Watch the closing stages of Coo Star Sivola's win in the Ultima Handicap Chase at Cheltenham on Tuesday and Lydia Hislop's interview with the winning rider.
Coo Star Sivola clung on grimly to provide jockey Lizzie Kelly with her first Cheltenham Festival success in the Ultima Handicap Chase.
Having opened his account over fences at the fifth attempt at Exeter less than three weeks ago, the Nick Williams-trained six-year-old was a well-backed 5-1 favourite for this three-mile-one-furlong contest.
Conditional jockey Kelly kept things simple aboard the market leader, settling just in behind the leading group, before allowing him to stride to the front before the home turn.
He was getting weary as the post loomed and Shantou Flyer came home to good effect, but Coo Star Sivola had just enough in the locker to hold him at bay by a neck.
Vintage Clouds and Beware The Bear finished third and fourth respectively.
Kelly was the first woman to ride a Grade One winner in Britain when Tea For Two struck at Kempton in 2015 and was delighted to bag her Festival winner, after finding last season a difficult one, including when falling in the Gold Cup.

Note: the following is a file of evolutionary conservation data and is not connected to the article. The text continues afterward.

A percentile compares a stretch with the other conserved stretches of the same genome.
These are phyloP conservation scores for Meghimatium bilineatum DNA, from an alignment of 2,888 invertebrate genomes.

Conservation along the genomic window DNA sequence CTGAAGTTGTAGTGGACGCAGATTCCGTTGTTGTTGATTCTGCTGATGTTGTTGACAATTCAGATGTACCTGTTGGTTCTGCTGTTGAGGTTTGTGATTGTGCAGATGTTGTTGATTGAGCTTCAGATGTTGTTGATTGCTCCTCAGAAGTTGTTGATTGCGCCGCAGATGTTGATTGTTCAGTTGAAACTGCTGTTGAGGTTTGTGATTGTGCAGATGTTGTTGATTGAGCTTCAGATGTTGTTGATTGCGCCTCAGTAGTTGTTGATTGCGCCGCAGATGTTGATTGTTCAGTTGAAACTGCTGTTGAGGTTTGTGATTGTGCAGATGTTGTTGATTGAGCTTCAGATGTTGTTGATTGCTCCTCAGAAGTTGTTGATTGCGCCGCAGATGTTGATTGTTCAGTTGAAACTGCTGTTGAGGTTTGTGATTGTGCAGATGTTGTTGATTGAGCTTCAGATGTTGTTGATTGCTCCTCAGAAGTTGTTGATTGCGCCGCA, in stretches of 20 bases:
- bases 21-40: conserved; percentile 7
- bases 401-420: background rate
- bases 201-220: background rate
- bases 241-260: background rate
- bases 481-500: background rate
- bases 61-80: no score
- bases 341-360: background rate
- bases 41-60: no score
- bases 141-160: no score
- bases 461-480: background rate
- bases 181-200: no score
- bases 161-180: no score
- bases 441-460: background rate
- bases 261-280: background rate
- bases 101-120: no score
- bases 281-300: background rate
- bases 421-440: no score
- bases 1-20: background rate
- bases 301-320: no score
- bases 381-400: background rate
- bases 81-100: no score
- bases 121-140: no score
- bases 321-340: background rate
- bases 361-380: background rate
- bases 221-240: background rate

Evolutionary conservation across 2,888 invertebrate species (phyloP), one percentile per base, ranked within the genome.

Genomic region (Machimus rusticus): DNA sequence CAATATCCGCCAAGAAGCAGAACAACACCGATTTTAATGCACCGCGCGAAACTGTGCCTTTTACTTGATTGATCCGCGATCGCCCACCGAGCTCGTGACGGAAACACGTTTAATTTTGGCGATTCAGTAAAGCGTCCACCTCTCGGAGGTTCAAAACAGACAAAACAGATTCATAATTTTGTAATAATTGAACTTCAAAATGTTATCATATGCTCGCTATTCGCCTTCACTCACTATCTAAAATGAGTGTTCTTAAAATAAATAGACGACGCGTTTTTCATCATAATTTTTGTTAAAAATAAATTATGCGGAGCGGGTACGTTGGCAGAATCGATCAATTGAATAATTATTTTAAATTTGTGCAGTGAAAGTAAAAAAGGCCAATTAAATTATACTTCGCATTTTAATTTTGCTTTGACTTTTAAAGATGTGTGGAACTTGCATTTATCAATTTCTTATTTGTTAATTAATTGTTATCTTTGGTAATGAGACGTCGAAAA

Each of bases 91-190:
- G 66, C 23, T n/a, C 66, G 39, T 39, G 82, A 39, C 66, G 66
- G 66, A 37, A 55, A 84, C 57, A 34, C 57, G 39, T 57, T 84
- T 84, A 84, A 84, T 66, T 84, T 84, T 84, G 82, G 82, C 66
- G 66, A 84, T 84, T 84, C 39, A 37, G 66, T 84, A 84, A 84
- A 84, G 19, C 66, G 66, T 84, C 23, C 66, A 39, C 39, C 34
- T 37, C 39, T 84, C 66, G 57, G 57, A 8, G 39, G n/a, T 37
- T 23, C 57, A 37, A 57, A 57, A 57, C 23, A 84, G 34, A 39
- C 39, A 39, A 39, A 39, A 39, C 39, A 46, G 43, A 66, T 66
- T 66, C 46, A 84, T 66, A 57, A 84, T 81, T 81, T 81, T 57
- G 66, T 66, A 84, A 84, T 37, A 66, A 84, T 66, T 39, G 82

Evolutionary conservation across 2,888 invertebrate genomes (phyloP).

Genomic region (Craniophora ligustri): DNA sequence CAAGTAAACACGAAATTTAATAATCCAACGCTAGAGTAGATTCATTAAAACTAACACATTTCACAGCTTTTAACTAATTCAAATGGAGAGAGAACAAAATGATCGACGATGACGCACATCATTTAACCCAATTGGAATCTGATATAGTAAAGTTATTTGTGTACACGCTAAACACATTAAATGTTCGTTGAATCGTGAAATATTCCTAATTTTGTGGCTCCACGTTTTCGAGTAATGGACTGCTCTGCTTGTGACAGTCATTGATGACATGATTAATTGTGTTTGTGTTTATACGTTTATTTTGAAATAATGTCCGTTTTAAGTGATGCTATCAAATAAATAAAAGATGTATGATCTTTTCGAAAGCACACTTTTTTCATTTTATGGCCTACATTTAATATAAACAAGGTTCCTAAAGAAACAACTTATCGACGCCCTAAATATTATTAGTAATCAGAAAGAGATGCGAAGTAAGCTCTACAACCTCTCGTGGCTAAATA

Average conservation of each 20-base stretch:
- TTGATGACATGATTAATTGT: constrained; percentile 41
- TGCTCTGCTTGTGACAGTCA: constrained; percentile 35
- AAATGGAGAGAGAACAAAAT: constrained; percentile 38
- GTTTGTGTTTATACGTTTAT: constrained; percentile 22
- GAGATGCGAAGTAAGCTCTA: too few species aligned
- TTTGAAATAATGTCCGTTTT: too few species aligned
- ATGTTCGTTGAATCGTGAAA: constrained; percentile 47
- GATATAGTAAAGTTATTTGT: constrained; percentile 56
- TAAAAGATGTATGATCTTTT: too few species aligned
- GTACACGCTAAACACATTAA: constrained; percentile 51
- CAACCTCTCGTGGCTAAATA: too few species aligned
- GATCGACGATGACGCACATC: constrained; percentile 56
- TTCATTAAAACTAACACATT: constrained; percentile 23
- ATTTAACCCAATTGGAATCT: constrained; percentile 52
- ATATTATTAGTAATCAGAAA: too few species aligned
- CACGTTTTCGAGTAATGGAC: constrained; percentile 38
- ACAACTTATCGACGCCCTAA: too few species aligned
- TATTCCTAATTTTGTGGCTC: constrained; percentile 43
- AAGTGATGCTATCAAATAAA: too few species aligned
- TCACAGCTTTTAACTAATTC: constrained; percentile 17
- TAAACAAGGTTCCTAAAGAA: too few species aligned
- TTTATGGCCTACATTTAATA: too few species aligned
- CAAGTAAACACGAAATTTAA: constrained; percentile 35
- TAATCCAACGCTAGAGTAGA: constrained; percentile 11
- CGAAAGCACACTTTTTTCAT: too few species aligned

She said: "He's been crying out for three miles and he's had it today. My boyfriend Ed has been banging on about this horse for months and he was right. I am so thrilled, we've always thought a lot of the horse.
"I can't believe it. The people who are behind me are one in a million and I have several of them.
"I came here today and it was like I'd grown up five years. I felt the pressure of course, we all do, but I was just pleased to be here. Last year wasn't a great year, so I was just happy to be here. I felt relaxed and couldn't wait to get to the start.
"I had a dream ride, really. I knew he would gallop up the hill, but my goodness that was the longest hill in the world! It feels so surreal, it feels like I'll wake up in a minute."
She added: "I'm just delighted owners have been so good to me, there's been no suggestion of using a better jockey or more fashionable jockey and that does help you to relax. You know those people want you to be riding their horses."
Williams, Kelly's stepfather, said: "My heart was absolutely pounding. I was jumping up and down myself in the closing stages. I couldn't believe it halfway up the run-in when I thought we might get caught again (like Maljamar, beaten a neck at Cheltenham in 2009).
"The expectation for a six-year-old novice was massive, but he's always run well here. It's his track.
"It's fantastic to win, it had all looked to be going to plan up until the final fence and then the other horse started closing with every stride.
"It's fantastic for Lizzie - her first Festival winner. It couldn't be better. It was all perfection.
"To do it with Lizzie is great, family pride is up for grabs, but it also brings added pressure. Now the pressure has gone and it's all relief."